Woodland eyes ag zoning allowance


Woodland has taken a step forward to change its zoning code so the agricultural nature of some of the properties brought into city limits can be retained.  

During its April 4 meeting, the Woodland City Council approved the first reading of an ordinance with a 4-0 vote to establish an agricultural zoning designation in the city. The ordinance is the latest attempt by Woodland to address the impacts the city’s long-term planning could have on farmland located in the Woodland Bottoms, which is situated south of the city limits.  

The city’s planning commission began looking at the code change in November, according to the ordinance, and ultimately approved a recommendation unanimously to add the agricultural zoning designation on March 17.

The code change came to fruition because the city is looking at potentially expanding its urban growth area, which is something the city looked into a few years back. Beginning in late 2018, the city started to analyze changes to its comprehensive plan, which could have brought more than 600 acres into the urban growth area. That land included the area in the Woodland Bottoms.

The city council ultimately did not approve the addition of land in the Woodland Bottoms into the urban growth area, according to the comprehensive plan map adopted in 2019. Placement in the growth area allows for future annexation into the city as laid out in the state’s Growth Management Act.

The recommended code is largely based on zoning already in place in Cowlitz County. While the planning commission considered the code change, the Port of Woodland raised concerns about the potential impacts in regards to employee housing, pheasant hunting, and cannabis production and processing.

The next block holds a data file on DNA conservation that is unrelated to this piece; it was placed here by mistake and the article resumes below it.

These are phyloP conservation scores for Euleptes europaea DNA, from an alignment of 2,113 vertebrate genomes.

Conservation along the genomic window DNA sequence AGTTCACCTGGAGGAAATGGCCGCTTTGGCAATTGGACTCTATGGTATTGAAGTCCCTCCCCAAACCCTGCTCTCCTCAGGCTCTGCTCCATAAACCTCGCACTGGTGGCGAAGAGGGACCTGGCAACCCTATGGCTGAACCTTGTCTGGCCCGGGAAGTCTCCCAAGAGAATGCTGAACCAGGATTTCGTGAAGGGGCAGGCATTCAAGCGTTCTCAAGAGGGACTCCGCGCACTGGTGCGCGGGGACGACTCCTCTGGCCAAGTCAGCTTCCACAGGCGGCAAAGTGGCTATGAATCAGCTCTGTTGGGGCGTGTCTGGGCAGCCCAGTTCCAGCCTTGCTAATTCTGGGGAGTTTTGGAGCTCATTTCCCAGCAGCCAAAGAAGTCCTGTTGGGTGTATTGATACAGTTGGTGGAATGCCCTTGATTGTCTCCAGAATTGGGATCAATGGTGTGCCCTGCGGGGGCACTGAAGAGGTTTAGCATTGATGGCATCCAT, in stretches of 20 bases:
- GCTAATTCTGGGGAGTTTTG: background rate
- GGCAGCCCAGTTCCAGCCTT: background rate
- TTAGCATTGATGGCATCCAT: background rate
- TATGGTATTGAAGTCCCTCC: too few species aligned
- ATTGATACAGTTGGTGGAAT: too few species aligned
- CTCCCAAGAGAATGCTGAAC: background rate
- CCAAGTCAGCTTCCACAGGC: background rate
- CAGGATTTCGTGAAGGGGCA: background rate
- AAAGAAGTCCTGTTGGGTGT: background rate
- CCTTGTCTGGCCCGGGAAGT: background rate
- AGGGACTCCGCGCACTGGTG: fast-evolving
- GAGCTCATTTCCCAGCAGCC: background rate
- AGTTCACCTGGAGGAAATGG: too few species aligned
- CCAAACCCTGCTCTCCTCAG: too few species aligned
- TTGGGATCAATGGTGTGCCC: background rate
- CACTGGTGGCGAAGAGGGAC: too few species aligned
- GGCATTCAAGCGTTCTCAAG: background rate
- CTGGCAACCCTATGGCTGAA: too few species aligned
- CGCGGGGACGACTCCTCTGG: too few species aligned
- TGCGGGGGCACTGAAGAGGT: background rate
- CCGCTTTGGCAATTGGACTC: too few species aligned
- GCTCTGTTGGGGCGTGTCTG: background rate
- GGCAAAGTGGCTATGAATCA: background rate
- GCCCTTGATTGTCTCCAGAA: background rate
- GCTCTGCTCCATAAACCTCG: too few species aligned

The port specifically had concerns on the impact employee housing in the agricultural designation would have on water and sewer utilities. In a staff report, Woodland Community Development concluded the city’s utilities “must be considered” for any impacts on septic or well water systems that might be overburdened by agriculture uses if a property is annexed.

The port noted Woodland Bottoms has traditionally been the site of pheasant hunting, which under the current city code would likely be prohibited. The planning commission recommended making recreational hunting a “special use” permitted in agricultural zoning.

The community development department noted existing and proposed code wouldn’t allow marijuana production and processing in agricultural zoning. 

The council only briefly discussed the code change at the April 4 meeting. Councilors Jennifer Rowland and Monte Smith were absent.

Woodland Community Development Director Travis Goddard said the lack of an agriculture designation is a point of resistance that was raised during discussions about the Woodland Bottoms and the city’s comprehensive plan. During the prior discussions, pushback about the growth area expansion largely focused on diminishing the rural character of the Woodland Bottoms.

Having those uses in code serves as “an extra tool … to protect property owners who are concerned about premature development,” he said.


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